Of course when I meet them at early stage, they rarely exhibit any of those key characteristics. How will I know if they ever will? Some would argue that it’s nearly impossible to predict the future and that smart people will get there no matter what. Unfortunately, I am not sure that is enough any more. Smart people can succeed or fail either way. I am out there looking at startups with an eye to tilt the odds in favor of success and not just betting broadly on the crowd of smart people.
What would make me think that they can get there?
Without diving into the well trodden areas of what makes a great startup to invest in (ie. big markets, no competitors, unique IP, etc.), I think there are some additional things to consider:
1. Is there a larger investor in the round AND who is willing to support their startups after the first round?
All angel rounds used to be OK but I do not believe that is the case any more. This has to do with runway and the inevitable bridge round that comes after. We’ve pretty much bridged everyone of our startups of the most recent vintage. This is because we have been telling startups to raise and survive for at least 18-24 months. But I am not sure this is enough any more since a ton of my startups all need more runway. Thankfully many have had a large investor who was willing to lead a bridge and/or put in a large amount in to give them more runway.
However, it is unfortunate that not all larger funds are willing to do this. I am hopeful that perhaps they will change given the changes in the startup ecosystem. So I am actively searching for seed stage funds to work more closely with who have a true willingness to bridge after the first round.
2. We used to tell startups that they need to ensure their runway was 18-24 months, but now I do not think that is enough – it may actually be 24-30 months now. The evidence is in the bridges that we’ve had to do. Sure they all got to some level of traction by 12-18 months; but it didn’t guarantee a series A. Either they needed to spend more time developing their startup, or developing their series A characteristics, or spending more time raising their round then they thought – or all of the above.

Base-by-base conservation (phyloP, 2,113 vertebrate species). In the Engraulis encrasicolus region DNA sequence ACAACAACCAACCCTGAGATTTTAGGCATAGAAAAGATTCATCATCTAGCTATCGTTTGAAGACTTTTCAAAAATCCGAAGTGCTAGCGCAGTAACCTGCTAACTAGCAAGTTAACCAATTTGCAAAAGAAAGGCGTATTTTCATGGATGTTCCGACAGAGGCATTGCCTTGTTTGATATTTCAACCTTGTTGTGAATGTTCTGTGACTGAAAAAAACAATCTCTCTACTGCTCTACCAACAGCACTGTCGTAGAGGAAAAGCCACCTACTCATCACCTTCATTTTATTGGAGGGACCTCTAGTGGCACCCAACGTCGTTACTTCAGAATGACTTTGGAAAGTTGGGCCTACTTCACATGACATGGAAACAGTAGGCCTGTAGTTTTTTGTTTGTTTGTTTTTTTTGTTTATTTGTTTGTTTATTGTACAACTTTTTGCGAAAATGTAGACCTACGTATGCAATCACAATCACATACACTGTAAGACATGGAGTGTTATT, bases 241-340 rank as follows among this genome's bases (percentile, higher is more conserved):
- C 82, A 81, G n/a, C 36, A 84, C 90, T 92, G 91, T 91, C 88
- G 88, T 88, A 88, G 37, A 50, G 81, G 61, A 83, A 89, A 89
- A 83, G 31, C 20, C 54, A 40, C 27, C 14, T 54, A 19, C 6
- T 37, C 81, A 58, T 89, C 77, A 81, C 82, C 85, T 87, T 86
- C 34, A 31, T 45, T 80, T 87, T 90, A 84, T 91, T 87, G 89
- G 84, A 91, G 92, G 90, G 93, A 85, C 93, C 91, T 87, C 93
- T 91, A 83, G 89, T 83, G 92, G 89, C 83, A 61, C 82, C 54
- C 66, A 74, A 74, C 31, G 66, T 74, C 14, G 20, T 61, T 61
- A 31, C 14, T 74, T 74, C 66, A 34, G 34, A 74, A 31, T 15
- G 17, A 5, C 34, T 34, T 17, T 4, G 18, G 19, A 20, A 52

By my observations, there is a series A crunch. There are too many startups all clamoring for series A; it is impossible for everyone to get their next round done – there are many more seed stage startups being formed but the number of series A funding sources has not increased by the same amount.
However, the other issue is, how many series A characteristics are you exhibiting after you come near the end of your initial runway and are they worthy enough for a fund to invest in you?
The battle for attention is fierce; consumers and B2B customers are being deluged by tons of products and services. Traction is much harder to come by. Thus you need time to develop traction which early stage startups typically do not have. Yet another reason for the bridge, when they realize that their traction numbers aren’t good enough for the series A and they need more time to develop traction (and everything else).
The other thing is that there are few startups who can raise a typical $1M round and last 24-30 months without additional funding. This is why I think that most categories for internet startups are moving far to the right on the famous “crossing the chasm” graph and it is getting too dangerous to play as an early stager in those rounds.